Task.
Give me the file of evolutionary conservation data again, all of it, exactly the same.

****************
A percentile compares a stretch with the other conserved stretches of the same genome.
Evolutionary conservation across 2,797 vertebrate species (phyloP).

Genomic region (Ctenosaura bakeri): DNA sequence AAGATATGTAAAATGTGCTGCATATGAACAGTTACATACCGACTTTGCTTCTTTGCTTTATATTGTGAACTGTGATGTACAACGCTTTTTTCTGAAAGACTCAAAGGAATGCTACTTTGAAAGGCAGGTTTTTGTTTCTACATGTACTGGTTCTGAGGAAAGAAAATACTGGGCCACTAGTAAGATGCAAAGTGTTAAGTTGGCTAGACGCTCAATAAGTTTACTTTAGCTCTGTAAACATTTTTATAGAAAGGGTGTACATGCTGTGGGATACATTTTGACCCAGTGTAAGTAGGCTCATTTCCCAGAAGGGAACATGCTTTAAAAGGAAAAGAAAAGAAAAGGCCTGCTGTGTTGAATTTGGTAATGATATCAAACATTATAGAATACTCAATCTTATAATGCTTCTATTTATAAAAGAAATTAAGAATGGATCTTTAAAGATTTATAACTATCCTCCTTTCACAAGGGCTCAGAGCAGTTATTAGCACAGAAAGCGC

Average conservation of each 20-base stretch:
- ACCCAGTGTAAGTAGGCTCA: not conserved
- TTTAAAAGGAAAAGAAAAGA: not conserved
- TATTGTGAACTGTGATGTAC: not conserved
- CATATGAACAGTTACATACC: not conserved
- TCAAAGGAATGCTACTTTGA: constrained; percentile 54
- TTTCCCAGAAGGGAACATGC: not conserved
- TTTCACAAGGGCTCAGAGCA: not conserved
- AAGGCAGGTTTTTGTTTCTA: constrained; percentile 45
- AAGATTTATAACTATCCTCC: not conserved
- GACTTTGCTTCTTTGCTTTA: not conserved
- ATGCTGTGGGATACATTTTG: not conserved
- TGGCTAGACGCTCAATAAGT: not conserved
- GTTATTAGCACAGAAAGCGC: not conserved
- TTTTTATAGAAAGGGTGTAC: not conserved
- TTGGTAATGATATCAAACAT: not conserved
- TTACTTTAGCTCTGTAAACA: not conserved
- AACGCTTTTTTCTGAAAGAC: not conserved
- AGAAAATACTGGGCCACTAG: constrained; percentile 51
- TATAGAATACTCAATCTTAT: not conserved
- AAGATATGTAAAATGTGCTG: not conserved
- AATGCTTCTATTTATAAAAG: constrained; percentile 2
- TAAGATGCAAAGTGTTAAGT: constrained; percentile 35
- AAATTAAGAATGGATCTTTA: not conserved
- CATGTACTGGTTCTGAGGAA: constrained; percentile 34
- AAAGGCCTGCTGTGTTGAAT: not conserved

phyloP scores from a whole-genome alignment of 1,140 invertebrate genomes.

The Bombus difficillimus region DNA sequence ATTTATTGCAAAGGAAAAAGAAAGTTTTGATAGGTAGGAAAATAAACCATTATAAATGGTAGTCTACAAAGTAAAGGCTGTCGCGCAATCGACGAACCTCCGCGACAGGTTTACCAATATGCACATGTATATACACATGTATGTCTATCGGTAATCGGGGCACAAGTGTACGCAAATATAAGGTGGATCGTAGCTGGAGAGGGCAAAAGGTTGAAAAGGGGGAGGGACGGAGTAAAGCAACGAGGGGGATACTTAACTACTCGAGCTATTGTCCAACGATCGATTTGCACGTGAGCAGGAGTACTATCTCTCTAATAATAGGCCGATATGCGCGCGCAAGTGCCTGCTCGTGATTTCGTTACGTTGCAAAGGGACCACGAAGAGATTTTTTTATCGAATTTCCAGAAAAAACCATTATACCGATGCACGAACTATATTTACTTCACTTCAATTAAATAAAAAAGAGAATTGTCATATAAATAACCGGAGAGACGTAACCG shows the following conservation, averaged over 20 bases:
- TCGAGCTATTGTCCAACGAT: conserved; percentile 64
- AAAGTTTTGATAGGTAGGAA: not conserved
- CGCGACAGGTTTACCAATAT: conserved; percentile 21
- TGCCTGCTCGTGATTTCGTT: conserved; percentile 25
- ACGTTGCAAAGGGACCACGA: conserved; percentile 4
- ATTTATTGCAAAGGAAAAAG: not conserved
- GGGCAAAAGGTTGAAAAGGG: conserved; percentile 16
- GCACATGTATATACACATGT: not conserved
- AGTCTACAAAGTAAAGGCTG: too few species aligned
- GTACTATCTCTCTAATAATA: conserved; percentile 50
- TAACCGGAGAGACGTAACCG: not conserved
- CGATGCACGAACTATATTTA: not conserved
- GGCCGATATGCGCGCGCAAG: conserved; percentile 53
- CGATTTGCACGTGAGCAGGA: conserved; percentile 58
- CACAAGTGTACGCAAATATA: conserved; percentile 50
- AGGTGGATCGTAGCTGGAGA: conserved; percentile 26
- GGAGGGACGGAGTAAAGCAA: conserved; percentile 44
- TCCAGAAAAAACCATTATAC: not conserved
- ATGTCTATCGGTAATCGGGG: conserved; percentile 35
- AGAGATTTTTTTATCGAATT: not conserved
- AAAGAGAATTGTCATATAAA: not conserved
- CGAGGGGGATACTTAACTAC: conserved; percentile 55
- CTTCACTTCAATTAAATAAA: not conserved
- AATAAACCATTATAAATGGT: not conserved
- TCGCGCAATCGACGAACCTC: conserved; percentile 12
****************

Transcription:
A percentile compares a stretch with the other conserved stretches of the same genome.
Evolutionary conservation across 2,797 vertebrate species (phyloP).

Genomic region (Ctenosaura bakeri): DNA sequence AAGATATGTAAAATGTGCTGCATATGAACAGTTACATACCGACTTTGCTTCTTTGCTTTATATTGTGAACTGTGATGTACAACGCTTTTTTCTGAAAGACTCAAAGGAATGCTACTTTGAAAGGCAGGTTTTTGTTTCTACATGTACTGGTTCTGAGGAAAGAAAATACTGGGCCACTAGTAAGATGCAAAGTGTTAAGTTGGCTAGACGCTCAATAAGTTTACTTTAGCTCTGTAAACATTTTTATAGAAAGGGTGTACATGCTGTGGGATACATTTTGACCCAGTGTAAGTAGGCTCATTTCCCAGAAGGGAACATGCTTTAAAAGGAAAAGAAAAGAAAAGGCCTGCTGTGTTGAATTTGGTAATGATATCAAACATTATAGAATACTCAATCTTATAATGCTTCTATTTATAAAAGAAATTAAGAATGGATCTTTAAAGATTTATAACTATCCTCCTTTCACAAGGGCTCAGAGCAGTTATTAGCACAGAAAGCGC

Average conservation of each 20-base stretch:
- ACCCAGTGTAAGTAGGCTCA: not conserved
- TTTAAAAGGAAAAGAAAAGA: not conserved
- TATTGTGAACTGTGATGTAC: not conserved
- CATATGAACAGTTACATACC: not conserved
- TCAAAGGAATGCTACTTTGA: constrained; percentile 54
- TTTCCCAGAAGGGAACATGC: not conserved
- TTTCACAAGGGCTCAGAGCA: not conserved
- AAGGCAGGTTTTTGTTTCTA: constrained; percentile 45
- AAGATTTATAACTATCCTCC: not conserved
- GACTTTGCTTCTTTGCTTTA: not conserved
- ATGCTGTGGGATACATTTTG: not conserved
- TGGCTAGACGCTCAATAAGT: not conserved
- GTTATTAGCACAGAAAGCGC: not conserved
- TTTTTATAGAAAGGGTGTAC: not conserved
- TTGGTAATGATATCAAACAT: not conserved
- TTACTTTAGCTCTGTAAACA: not conserved
- AACGCTTTTTTCTGAAAGAC: not conserved
- AGAAAATACTGGGCCACTAG: constrained; percentile 51
- TATAGAATACTCAATCTTAT: not conserved
- AAGATATGTAAAATGTGCTG: not conserved
- AATGCTTCTATTTATAAAAG: constrained; percentile 2
- TAAGATGCAAAGTGTTAAGT: constrained; percentile 35
- AAATTAAGAATGGATCTTTA: not conserved
- CATGTACTGGTTCTGAGGAA: constrained; percentile 34
- AAAGGCCTGCTGTGTTGAAT: not conserved

phyloP scores from a whole-genome alignment of 1,140 invertebrate genomes.

The Bombus difficillimus region DNA sequence ATTTATTGCAAAGGAAAAAGAAAGTTTTGATAGGTAGGAAAATAAACCATTATAAATGGTAGTCTACAAAGTAAAGGCTGTCGCGCAATCGACGAACCTCCGCGACAGGTTTACCAATATGCACATGTATATACACATGTATGTCTATCGGTAATCGGGGCACAAGTGTACGCAAATATAAGGTGGATCGTAGCTGGAGAGGGCAAAAGGTTGAAAAGGGGGAGGGACGGAGTAAAGCAACGAGGGGGATACTTAACTACTCGAGCTATTGTCCAACGATCGATTTGCACGTGAGCAGGAGTACTATCTCTCTAATAATAGGCCGATATGCGCGCGCAAGTGCCTGCTCGTGATTTCGTTACGTTGCAAAGGGACCACGAAGAGATTTTTTTATCGAATTTCCAGAAAAAACCATTATACCGATGCACGAACTATATTTACTTCACTTCAATTAAATAAAAAAGAGAATTGTCATATAAATAACCGGAGAGACGTAACCG shows the following conservation, averaged over 20 bases:
- TCGAGCTATTGTCCAACGAT: conserved; percentile 64
- AAAGTTTTGATAGGTAGGAA: not conserved
- CGCGACAGGTTTACCAATAT: conserved; percentile 21
- TGCCTGCTCGTGATTTCGTT: conserved; percentile 25
- ACGTTGCAAAGGGACCACGA: conserved; percentile 4
- ATTTATTGCAAAGGAAAAAG: not conserved
- GGGCAAAAGGTTGAAAAGGG: conserved; percentile 16
- GCACATGTATATACACATGT: not conserved
- AGTCTACAAAGTAAAGGCTG: too few species aligned
- GTACTATCTCTCTAATAATA: conserved; percentile 50
- TAACCGGAGAGACGTAACCG: not conserved
- CGATGCACGAACTATATTTA: not conserved
- GGCCGATATGCGCGCGCAAG: conserved; percentile 53
- CGATTTGCACGTGAGCAGGA: conserved; percentile 58
- CACAAGTGTACGCAAATATA: conserved; percentile 50
- AGGTGGATCGTAGCTGGAGA: conserved; percentile 26
- GGAGGGACGGAGTAAAGCAA: conserved; percentile 44
- TCCAGAAAAAACCATTATAC: not conserved
- ATGTCTATCGGTAATCGGGG: conserved; percentile 35
- AGAGATTTTTTTATCGAATT: not conserved
- AAAGAGAATTGTCATATAAA: not conserved
- CGAGGGGGATACTTAACTAC: conserved; percentile 55
- CTTCACTTCAATTAAATAAA: not conserved
- AATAAACCATTATAAATGGT: not conserved
- TCGCGCAATCGACGAACCTC: conserved; percentile 12